President Steve Phelps welcomed the group, thanked them for their generosity, and pointed out several improvements completed over the summer – the amphitheater and propagation center that includes two greenhouses – located adjacent to the CES.

Phelps noted that over the last 10 years, supporters have donated funds totaling over $25 million for both facility upgrades and program enhancements, and gave special acknowledgement to the Class of 2019 parents who have pledged more than $1.3 million to O’Dowd.

He also provided an update on the school’s master plan, which includes plans to acquire the nearby 20-acre Seneca tract and reservoir.

Ultimately, the master plan calls for a pedestrian centered campus with program innovation and facility upgrades that support the transformative learning experience at O’Dowd. This includes a nine-lane track and full competition playing field, with seating capacity for 1,500, for soccer, lacrosse, rugby and football to be built on the Seneca property. With that project completed, the current football field would be converted into a parking area that could accommodate up to 200 cars.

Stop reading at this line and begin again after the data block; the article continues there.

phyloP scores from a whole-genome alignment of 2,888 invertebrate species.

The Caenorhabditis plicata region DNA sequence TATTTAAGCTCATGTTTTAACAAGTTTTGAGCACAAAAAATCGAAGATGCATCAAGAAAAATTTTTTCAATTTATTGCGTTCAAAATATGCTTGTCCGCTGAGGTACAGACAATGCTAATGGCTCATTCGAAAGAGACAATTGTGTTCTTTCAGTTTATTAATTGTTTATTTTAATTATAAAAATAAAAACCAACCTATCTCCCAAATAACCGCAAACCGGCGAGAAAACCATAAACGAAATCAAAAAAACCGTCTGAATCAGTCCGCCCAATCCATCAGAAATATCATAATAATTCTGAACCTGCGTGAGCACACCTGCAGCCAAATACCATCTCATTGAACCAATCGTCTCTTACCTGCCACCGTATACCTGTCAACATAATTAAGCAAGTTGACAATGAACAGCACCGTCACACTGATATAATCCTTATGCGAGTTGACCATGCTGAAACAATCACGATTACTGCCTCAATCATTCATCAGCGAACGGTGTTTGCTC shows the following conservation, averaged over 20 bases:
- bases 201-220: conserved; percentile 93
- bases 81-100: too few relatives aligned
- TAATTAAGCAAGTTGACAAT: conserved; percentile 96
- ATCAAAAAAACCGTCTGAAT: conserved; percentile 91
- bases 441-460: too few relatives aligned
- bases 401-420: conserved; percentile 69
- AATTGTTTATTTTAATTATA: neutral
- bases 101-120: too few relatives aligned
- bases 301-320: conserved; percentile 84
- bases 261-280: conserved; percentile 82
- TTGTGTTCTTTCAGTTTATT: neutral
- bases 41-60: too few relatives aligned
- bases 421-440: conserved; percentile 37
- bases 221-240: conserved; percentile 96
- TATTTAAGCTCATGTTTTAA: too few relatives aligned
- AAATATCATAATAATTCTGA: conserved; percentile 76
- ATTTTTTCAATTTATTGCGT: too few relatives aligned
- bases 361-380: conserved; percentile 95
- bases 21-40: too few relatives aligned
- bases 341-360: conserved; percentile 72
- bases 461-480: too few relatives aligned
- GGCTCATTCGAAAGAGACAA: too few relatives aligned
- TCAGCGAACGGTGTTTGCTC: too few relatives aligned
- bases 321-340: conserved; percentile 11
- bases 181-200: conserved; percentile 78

Other early phase master plan improvements include construction of a new multipurpose gymnasium that seats 1,300, and includes a dance studio, and the repurposing of the small gym into a performing arts center for music.

“We have been patiently building the foundation of a great school where we do find God in all things, have real community in diversity, help students develop strength of character, champion academic excellence, walk the talk of kinship with creation and live and promote social justice, so that joy will be the result for each member of this community,” Phelps said.

“We could not have come this far without you. We will be successful in this visionary plan because of you and those who come after you. Thank you for all you do and for gracing us with your presence,” he said.

Debate Team Announces Tryout for the 2015-2016 Season

The Bishop O’Dowd Debate Team will be holding its only tryout for the 2015-2016 season on Sunday, September 6 from 2-6PM at the Bishop O’Dowd High School campus.

If you are interested in participating in the 2015-2016 tryout prospective debaters must email coach Jon Thorpe at by Friday, September 4. Please type in the subject line: RSVP for Debate Team Tryouts.